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New Fashion. –The Lady Do-nothings of society are beginning to wear sleeves so short as to leave half the arm exposed, that being the newest and most aristocratic cut; little thinking that the Lady Do-somethings in our factories and kitchens have had that fashion ‘long time ago,’ and that they are thus treading in plebeian footsteps.
A handsome girl, in the bloom of youth, died at Hinckley on Thursday week, in consequence of tight lacing. How many girls in the bloom of youth are fast following in her footsteps.
As to dress, decency is becoming to all; but extravagance opens a door to want; follow the fashion of the day as far as decency and good sense will approve, but avoid singularity. Be not troubled for what you have not. A Leghorn hat loaded with flowers will not cure the headache, nor a gold watch prevent the consumption.
Reader, says the Democratic Expositor, if you would learn the value of a dollar, go and labor two days in the hot sun, as a hod carrier. This is an excellent idea, and if many of our young gentlemen had to earn their dollar that way, how much less dissipation, folly and crime, would we witness every day. So of fashionable young ladies. If they, like the poor widowed original of the song of the shirt, had to earn their dollar by making shirts at 16 cents a piece how much less foolish finery would we see about them, and many more truthful notions would they have of the duties of life, and their obligations to the rest of the world.
Independence. –It is not the greatness of a man’s means that makes him independent, so much as the smallness of his wants.
Beauty is a captivating, but fading flower, which often leads its youthful possessor into many dangers, many distresses. Happy is it for those who are distinguished for their outward charms, that they are sheltered under the parental roof. Happy for them that the watchful eye regards them with rigid circumspection. Few in the early periods of life are insensible to flattery, or deaf to the voice of adoration. Beware of the flatterer; be not deceived by fair speeches. Be assured the man who wishes to render you vain of your outward charms has a mean opinion of your sense and mental qualifications. Remember, too, that a young girl, whose chief sturdy and employment is in the decoration of her person, is a most contemptible character, and that the more you are distinguished for the charms of your face and the graces of your form, the more you are exposed to danger. – The rose is torn from its parent stem in the pride of beauty; the jasmine is scarcely permitted to blossom before it is plucked; and no sooner are the beauties faded, than the merciless hand which was eager to obtain them, throws them away with contempt; whilst the primrose, the violet, the lily of the valley, and the snow-drop, less exposed to observation, escape unhurt and uninjured by the spoiler’s hand.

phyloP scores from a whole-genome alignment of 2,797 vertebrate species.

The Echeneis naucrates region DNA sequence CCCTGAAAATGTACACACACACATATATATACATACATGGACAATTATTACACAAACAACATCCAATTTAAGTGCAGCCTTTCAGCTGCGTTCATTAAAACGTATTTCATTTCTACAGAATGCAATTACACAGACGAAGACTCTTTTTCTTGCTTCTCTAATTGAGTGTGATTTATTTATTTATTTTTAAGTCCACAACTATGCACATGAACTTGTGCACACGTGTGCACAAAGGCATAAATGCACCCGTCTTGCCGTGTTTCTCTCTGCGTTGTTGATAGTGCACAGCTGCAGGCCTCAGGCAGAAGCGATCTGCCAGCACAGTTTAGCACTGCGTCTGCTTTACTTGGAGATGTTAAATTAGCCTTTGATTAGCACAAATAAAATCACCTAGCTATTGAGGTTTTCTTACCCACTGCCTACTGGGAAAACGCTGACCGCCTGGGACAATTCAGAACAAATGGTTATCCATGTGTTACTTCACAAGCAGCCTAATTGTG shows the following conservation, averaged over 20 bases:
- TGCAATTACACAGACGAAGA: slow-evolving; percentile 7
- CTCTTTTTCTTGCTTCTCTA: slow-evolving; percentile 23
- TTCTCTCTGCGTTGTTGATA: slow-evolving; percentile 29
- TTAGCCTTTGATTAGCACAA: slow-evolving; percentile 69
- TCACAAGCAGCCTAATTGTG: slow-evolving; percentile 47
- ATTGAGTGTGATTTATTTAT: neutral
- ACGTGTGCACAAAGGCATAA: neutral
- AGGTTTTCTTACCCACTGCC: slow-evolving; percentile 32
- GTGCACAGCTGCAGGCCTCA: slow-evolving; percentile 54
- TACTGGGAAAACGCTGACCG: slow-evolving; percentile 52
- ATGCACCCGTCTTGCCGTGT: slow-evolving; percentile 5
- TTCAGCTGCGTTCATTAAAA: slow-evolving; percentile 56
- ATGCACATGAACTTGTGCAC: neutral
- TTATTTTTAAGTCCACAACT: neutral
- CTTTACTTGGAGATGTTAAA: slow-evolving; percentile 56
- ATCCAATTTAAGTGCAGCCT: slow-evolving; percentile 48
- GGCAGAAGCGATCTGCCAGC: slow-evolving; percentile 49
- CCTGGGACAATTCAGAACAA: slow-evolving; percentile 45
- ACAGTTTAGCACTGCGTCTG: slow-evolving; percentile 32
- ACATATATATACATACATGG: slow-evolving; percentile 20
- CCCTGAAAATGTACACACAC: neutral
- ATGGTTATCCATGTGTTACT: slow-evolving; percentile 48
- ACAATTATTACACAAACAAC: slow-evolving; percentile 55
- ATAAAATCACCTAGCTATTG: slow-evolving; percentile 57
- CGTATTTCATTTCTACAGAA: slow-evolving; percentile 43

Learn fair daughters of beauty, from the primrose, that your best security can be found in retirement. If you wish to be admired, be seldom seen; and if you are desirous of having a sincere lover in your train, let the virtue modesty, sweetness, be the only lures you make use of to ensnare.
You may then, perhaps, by your good, qualities, retain the heart, which was at first captive to your beauties, and when time has robbed you of the graces and the innocent cheerfulness of youth, secure, a sincere and tender friend, to console you in the hours of affliction, and watch over you when deprived of those charms that first made him solicitous to obtain your love.
Repine not, my young readers, though your virtues be concealed in a homely form. If you have secured the virtues of the mind, you need not envy others the beauties of the face. And ye, who are decorated with outward grace, be not vain of such fading externals, but tremble lest they should tempt the designing to lead you into error.